Healthcare in Geneva

 

 

More often than not, expats, especially those moving with their families, worry about the quality of healthcare in their chosen destination.

But, if you're moving to Geneva, fret not. Because in a city such as Geneva, which has the third highest quality of life in the world, healthcare leaves nothing to be desired.

Healthcare Insurance Overview

Swiss cities are known all over the world to have one of the best healthcare systems. In fact, in the last survey by the World Health Organization (WHO), Switzerland ranked 20th in terms of quality health care among 190 countries.

Securing healthcare insurance is mandatory for all residents of the country. The only exemptions of this are international civil servants, members of permanent missions and their family members.

All residents are required to have the basic healthcare package provided by different insurance providers in the country. There are about 109 compulsory health insurance providers. Their basic packages are regulated by the Federal Health Insurance Act of 1994.

The coverage through the basic healthcare coverage is also detailed in this legal mandate. This includes emergency services, hospitalisation, out-patient services, and necessary medicines.

Dental services are not included in the basic insurance package, so you would need to purchase a separate dental insurance policy or addition.

These insurance providers are also obligated by law to offer this coverage to everyone, whatever their age or medical condition. They are allowed to profit only for supplemental health plans, but not from the compulsory plans.

Because of these regulations, all residents get quality healthcare insurance without double standards.

The amount of premium that a covered individual has to pay would not depend on personal income but is community-rated. This means that all subscribers to a particular insurance company within a canton or sub-region pay the same rate. Premiums are computed based on healthcare expenditure in the particular sub-region.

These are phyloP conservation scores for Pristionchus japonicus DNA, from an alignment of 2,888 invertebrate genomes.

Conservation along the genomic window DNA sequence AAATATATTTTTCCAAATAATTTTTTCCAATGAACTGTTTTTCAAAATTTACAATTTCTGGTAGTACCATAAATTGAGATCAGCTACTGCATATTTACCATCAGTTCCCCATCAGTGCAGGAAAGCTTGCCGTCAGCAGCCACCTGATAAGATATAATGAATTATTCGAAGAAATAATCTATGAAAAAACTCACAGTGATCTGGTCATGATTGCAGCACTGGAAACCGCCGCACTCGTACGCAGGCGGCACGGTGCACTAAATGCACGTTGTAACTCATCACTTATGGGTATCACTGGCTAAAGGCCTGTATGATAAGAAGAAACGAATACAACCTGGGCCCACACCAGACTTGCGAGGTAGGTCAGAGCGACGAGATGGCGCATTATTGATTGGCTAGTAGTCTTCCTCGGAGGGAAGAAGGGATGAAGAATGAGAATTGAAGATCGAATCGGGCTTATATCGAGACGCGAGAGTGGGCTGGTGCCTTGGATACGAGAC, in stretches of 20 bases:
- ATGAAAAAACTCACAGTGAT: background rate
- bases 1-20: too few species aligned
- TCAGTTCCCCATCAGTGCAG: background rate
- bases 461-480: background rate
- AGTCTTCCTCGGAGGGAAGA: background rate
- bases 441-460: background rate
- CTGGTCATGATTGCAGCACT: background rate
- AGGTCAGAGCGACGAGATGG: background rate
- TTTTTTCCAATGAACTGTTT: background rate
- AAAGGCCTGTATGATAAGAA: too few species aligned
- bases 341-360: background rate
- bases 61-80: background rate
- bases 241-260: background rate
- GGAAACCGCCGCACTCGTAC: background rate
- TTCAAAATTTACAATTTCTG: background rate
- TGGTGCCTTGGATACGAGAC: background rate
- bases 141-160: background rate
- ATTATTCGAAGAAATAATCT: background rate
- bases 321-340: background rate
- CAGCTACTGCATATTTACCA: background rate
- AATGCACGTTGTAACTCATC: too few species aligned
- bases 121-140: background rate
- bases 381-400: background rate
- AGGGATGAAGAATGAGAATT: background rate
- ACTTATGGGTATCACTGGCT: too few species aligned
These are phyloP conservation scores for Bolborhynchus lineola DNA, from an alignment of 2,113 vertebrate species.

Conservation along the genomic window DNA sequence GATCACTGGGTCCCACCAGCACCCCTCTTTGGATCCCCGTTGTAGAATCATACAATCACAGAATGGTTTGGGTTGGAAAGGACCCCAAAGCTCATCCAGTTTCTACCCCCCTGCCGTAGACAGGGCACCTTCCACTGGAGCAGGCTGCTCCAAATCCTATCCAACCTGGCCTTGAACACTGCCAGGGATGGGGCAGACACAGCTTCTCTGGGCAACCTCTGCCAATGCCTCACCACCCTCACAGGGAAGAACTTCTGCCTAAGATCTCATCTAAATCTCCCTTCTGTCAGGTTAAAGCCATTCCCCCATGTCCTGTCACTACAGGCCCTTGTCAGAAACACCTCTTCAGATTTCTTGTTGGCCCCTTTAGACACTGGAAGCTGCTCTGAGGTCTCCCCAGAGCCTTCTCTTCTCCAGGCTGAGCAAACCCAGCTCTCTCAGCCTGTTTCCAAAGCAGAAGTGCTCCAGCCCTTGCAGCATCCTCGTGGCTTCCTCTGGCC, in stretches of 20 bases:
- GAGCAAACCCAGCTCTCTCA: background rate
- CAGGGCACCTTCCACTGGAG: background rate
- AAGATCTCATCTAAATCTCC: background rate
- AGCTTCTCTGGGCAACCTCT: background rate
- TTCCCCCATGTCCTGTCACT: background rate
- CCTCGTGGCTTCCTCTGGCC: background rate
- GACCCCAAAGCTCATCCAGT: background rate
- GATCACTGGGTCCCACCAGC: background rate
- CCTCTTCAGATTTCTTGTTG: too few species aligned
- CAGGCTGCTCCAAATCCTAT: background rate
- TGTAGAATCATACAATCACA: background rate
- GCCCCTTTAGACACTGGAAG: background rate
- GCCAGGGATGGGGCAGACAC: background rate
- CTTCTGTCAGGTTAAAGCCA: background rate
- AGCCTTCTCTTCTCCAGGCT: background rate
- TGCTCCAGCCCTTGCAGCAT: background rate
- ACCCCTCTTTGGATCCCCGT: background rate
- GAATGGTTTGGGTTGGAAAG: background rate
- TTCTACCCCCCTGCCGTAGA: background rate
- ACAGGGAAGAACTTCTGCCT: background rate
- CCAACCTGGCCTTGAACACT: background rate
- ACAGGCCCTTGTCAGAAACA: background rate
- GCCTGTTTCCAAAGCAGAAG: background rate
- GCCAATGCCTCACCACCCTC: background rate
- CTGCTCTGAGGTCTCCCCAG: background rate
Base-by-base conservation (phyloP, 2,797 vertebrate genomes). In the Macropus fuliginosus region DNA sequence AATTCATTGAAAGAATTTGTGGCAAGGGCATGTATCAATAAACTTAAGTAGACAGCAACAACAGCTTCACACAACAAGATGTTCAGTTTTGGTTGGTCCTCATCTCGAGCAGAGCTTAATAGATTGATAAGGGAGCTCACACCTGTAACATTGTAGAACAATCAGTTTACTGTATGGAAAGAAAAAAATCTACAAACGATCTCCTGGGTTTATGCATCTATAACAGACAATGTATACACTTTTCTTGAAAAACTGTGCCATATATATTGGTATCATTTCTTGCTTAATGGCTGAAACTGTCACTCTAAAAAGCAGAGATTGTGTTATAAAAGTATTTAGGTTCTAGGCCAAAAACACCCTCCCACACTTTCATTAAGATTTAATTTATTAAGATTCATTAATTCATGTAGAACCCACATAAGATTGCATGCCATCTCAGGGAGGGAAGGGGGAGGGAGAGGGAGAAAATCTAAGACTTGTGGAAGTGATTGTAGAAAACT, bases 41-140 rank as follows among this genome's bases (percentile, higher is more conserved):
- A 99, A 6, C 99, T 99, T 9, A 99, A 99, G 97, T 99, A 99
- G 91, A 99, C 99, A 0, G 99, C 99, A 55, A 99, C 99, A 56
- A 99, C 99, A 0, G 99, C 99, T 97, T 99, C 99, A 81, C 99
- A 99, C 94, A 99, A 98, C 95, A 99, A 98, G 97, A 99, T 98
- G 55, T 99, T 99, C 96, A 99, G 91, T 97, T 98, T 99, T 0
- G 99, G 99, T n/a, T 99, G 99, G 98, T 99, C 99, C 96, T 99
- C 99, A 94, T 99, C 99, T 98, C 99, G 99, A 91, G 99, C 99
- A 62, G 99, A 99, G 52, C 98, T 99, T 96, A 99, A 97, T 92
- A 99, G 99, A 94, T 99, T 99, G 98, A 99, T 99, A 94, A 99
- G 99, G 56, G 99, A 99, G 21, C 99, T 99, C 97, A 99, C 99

Back in 2004, the average premium for compulsory health insurance costs about 170.32 Euro. However, for low-income families, the costs are subsidised by the government.

If one has the compulsory insurance scheme, he is also required to pay a yearly franchise or contribution towards his annual medical costs. This is an annual yearly limit of 204.39 Euro. The higher you pay towards this annual contribution (not exceeding the limit of course), the lower your monthly premiums would be.

Expat Healthcare Must-Knows 

As an expat in Geneva, there is certain healthcare must-know (aside from the basic information provided above) you should have.

First and foremost, as a foreign national moving to this Swiss city, you are required to secure the compulsory health insurance within three months of your arrival. If you have international health insurance, then all better, for this provides you additional coverage.

In fact, almost 40% of the Swiss population avail of supplemental insurance on top of the law mandated basic health insurance.

Swiss cities have numerous healthcare professionals and facilities, all provided with world-class quality. You are free to choose which doctor you would like to consult with. The website www.doktor.ch provides a listing of doctors.

Keep in mind though that not all doctors may be able to speak your language or even English. If you want a doctor that speaks your language, then consult your embassy or consulate in the city so they can refer you to one.

There is no ‘free' medical care in Switzerland, or Geneva in this case. So always be ready with cash (even in emergency cases) as deposits may be required, especially for admittance to a hospital. You may then present the bill to your provider, and they will reimburse you for what is covered under your insurance.

Do not confuse pharmacies with drugstores. Pharmacies are the main sources of medicine and can be distinguished by a sign of a green cross on a white background. Drugstores, on the other hand, are like mini-grocery stores that also sell medicines, mostly non-prescription ones.

Doctor-prescribed medicines are covered by compulsory health insurance. For non-prescription drugs, you'd have to cover the entire cost. Medicines can be quite expensive in Geneva, so if there's a certain kind of painkiller or cold remedy that you often need, bring a ready stock with you when you move.

 

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Healthcare in Switzerland